As if you don’t know being a parent is very costly, but where is the one place that all our money appears to go into for the sake of our children, our family, and our ability to get out of the house? The car. It’s a lifeline when you’ve got a newborn, especially if you live out in the middle of nowhere, as those first few months can be quite isolating, not to mention the fact that your baby isn’t particularly adept at the art of conversation! The first few months of your baby’s life is a combination of you getting to grips with parenthood, very little sleep, and having visitors or you visiting others. When you lack in sleep, and you’re trying to get to grips with your baby’s routines, do you want to throw into the mix lengthy car journeys? If you have no choice, then you need to know some of the essentials when it comes to driving safely with a newborn…
The Basics (that Aren’t So Basic When You Have Baby Brain)
Firstly, a good car seat is vital. We won’t go into the details here, you can have a look at many sites, including https://www.parents.com/baby/gear/car-seats/7-tips-for-buying-a-car-seat, so you can get a good idea of what is safe but is also within your budget. Car seats are in abundance, but this is why it’s better for you to get an idea well before the baby comes along. You don’t want to be rushing at the last minute to get a second-hand car seat that’s not up to code. And in addition to this, when you take your baby out, it’s worth solidifying in your mind some good practices. Baby brain can mean that we forget the very basics. Even something like strapping your baby in could slip your mind! If you have a brain like a sieve, maybe have a physical checklist in the car just in case!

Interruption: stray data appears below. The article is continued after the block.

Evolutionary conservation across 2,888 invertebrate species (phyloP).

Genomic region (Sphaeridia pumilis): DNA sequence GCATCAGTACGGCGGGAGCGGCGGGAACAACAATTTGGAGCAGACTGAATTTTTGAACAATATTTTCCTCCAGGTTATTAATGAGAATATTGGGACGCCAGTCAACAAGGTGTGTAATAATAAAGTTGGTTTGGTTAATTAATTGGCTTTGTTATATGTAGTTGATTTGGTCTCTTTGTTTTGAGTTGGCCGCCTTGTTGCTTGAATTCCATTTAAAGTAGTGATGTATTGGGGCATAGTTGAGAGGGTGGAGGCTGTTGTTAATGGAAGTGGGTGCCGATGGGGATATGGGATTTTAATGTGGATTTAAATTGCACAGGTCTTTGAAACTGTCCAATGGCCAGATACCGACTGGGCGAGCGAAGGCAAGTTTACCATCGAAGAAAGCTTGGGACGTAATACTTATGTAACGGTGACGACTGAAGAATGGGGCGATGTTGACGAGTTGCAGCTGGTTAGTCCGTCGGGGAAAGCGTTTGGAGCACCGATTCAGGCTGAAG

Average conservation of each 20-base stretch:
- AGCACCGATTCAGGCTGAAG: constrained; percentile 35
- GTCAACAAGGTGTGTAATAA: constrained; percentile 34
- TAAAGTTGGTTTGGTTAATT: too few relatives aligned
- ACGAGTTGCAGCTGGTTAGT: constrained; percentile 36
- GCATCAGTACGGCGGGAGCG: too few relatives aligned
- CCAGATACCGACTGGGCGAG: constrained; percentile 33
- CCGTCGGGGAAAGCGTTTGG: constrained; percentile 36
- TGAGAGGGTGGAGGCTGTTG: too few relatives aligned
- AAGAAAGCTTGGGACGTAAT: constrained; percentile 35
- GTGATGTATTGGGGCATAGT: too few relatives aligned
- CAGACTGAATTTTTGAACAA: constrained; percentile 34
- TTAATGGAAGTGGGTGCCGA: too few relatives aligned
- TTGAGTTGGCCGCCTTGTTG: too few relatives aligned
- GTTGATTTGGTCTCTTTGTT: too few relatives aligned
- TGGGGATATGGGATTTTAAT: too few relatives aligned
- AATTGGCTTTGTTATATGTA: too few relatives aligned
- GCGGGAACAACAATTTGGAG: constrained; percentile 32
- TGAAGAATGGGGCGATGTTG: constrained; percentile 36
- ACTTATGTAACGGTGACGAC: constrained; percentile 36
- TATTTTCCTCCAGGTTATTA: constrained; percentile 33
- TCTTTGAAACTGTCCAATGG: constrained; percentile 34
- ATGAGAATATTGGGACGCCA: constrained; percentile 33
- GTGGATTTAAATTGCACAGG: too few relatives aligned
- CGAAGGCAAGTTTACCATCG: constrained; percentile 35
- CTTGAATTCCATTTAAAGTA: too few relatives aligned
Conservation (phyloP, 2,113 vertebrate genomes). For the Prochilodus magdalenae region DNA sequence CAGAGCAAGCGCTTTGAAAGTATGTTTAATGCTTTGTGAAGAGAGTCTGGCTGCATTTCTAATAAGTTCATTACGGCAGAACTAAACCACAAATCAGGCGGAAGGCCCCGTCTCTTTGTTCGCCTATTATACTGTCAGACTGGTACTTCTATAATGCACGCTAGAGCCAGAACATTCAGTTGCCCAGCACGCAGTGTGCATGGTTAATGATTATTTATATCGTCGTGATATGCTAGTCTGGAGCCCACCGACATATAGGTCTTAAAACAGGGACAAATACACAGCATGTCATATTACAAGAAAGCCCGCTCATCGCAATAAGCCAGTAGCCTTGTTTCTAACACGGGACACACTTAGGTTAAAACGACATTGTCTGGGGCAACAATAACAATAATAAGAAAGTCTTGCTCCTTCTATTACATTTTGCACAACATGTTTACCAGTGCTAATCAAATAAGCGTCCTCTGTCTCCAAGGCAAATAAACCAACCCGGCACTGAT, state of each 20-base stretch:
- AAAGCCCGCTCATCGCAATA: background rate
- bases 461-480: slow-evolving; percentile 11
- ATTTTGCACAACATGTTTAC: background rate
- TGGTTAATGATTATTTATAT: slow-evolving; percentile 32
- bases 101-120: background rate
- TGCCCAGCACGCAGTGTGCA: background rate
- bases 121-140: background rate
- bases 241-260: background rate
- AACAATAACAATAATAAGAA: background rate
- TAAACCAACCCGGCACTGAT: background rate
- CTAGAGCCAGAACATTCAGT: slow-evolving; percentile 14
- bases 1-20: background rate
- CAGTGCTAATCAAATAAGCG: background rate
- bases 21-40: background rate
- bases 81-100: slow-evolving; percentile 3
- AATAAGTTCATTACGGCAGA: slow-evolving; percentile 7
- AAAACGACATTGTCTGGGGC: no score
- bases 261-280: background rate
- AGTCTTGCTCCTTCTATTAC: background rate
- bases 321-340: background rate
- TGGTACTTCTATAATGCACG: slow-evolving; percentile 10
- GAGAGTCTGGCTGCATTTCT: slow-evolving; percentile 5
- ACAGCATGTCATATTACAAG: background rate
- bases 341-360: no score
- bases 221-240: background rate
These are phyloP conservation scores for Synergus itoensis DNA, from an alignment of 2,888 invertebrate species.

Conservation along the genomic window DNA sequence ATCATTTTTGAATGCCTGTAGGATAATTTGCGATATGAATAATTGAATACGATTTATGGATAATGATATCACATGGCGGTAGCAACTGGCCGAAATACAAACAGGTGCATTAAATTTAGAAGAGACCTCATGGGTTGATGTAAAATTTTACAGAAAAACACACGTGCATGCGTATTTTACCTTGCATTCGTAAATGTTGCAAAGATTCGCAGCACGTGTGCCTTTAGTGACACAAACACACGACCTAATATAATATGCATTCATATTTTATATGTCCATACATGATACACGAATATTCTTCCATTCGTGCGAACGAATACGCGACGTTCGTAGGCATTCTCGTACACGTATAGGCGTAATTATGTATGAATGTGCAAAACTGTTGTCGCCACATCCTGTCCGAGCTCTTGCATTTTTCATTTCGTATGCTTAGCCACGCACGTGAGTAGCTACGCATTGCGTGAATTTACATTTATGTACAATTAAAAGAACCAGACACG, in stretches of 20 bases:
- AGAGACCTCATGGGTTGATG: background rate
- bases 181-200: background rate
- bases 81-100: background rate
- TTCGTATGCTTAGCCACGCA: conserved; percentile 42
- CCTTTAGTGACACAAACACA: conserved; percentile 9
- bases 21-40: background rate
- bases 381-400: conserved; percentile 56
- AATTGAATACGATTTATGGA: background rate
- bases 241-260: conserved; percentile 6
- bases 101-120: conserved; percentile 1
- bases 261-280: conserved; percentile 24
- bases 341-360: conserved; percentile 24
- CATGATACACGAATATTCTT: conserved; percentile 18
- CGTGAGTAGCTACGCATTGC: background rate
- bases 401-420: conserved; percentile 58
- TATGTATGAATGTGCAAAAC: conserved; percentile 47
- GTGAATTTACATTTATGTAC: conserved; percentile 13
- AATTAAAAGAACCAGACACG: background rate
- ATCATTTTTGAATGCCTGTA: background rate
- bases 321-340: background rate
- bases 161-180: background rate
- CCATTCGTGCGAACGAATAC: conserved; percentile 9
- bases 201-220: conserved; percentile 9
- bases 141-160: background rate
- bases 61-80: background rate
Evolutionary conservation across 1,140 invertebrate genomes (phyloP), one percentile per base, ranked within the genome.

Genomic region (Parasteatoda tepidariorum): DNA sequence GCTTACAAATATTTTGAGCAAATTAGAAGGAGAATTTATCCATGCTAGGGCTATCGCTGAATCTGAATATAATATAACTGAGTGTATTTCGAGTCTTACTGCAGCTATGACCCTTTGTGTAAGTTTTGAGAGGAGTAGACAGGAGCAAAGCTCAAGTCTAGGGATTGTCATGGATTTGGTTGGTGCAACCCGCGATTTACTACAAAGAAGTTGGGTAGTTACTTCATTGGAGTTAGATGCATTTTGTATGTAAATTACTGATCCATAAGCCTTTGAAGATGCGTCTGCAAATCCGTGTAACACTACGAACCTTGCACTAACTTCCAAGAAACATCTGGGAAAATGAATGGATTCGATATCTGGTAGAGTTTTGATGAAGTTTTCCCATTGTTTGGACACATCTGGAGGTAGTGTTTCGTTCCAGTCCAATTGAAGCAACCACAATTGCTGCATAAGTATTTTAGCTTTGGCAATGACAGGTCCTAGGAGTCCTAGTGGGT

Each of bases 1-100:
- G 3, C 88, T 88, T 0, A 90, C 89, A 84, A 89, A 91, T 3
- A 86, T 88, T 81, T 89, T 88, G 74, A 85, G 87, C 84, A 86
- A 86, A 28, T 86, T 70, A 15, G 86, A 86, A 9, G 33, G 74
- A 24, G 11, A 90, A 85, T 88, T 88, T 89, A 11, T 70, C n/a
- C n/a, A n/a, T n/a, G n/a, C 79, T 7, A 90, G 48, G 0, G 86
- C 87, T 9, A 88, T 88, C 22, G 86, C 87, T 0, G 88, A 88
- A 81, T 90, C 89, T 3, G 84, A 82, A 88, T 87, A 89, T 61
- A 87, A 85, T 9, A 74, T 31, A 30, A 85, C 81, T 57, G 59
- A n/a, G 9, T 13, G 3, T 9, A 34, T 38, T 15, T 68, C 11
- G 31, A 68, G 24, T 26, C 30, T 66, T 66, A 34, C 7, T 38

Good Practices On The Road
With a newborn, we can feel the temptation to check up on them in the back seat so much that we can take our eyes off the road for longer than we should. This is why you need to make sure that you’ve got some good driving practices, and a lot of the stress in driving with newborns is about worrying if they stop moving, but remember, babies sleep a lot during the first few months! So at this point, all you really need is a mirror for the car seat, so you can periodically check that they are okay. And while the baby sleeps so much, the temptation can be to whizz around everywhere, but be sure to check in with yourself, and make sure that you are fully focused on the road. It’s an overused expression, but when you are tired, your reactions are severely impaired, and it’s at this point where we can make big mistakes. On websites like https://grayandwhitelaw.com/practice_areas/kentucky-truck-wreck-attorney.cfm it highlights what can happen in the event of a truck crash. And it’s a very little thing that we do as drivers, pull in front of a trick if there’s enough of a gap, but this is bad practice, because a truck has to slow down considerably to increase the gap between them and you, and could very well cause a major accident. Unfortunately, when we are operating with so little sleep, it can be too late to rectify such mistakes. It’s far better for you when heading out on the road, especially on long journeys like highways or freeways, where your attention can easily waiver, to embark on some good practices. Not just care and consideration for other drivers, but also recognizing when you need a break.
What you need to consider, when you’re lacking in sleep, is that you are able to function properly when you’re tired. Driving when tired is no joke- it’s as dangerous as drink driving. But at the same time, when you’ve got a baby so young, and it’s just you and them at home, isolation can creep in, and that routine of sleep and feeding can you make us go stir crazy. Instead, structuring your week around the baby’s routines makes life easier for us to cope with. Those first few weeks are the most difficult, and even if you say to yourself that you want to retain your own sense of normality and independence like life before the baby came along, you have to make some concessions. This is especially true when you’re out doing things that can be doubly difficult when you haven’t slept.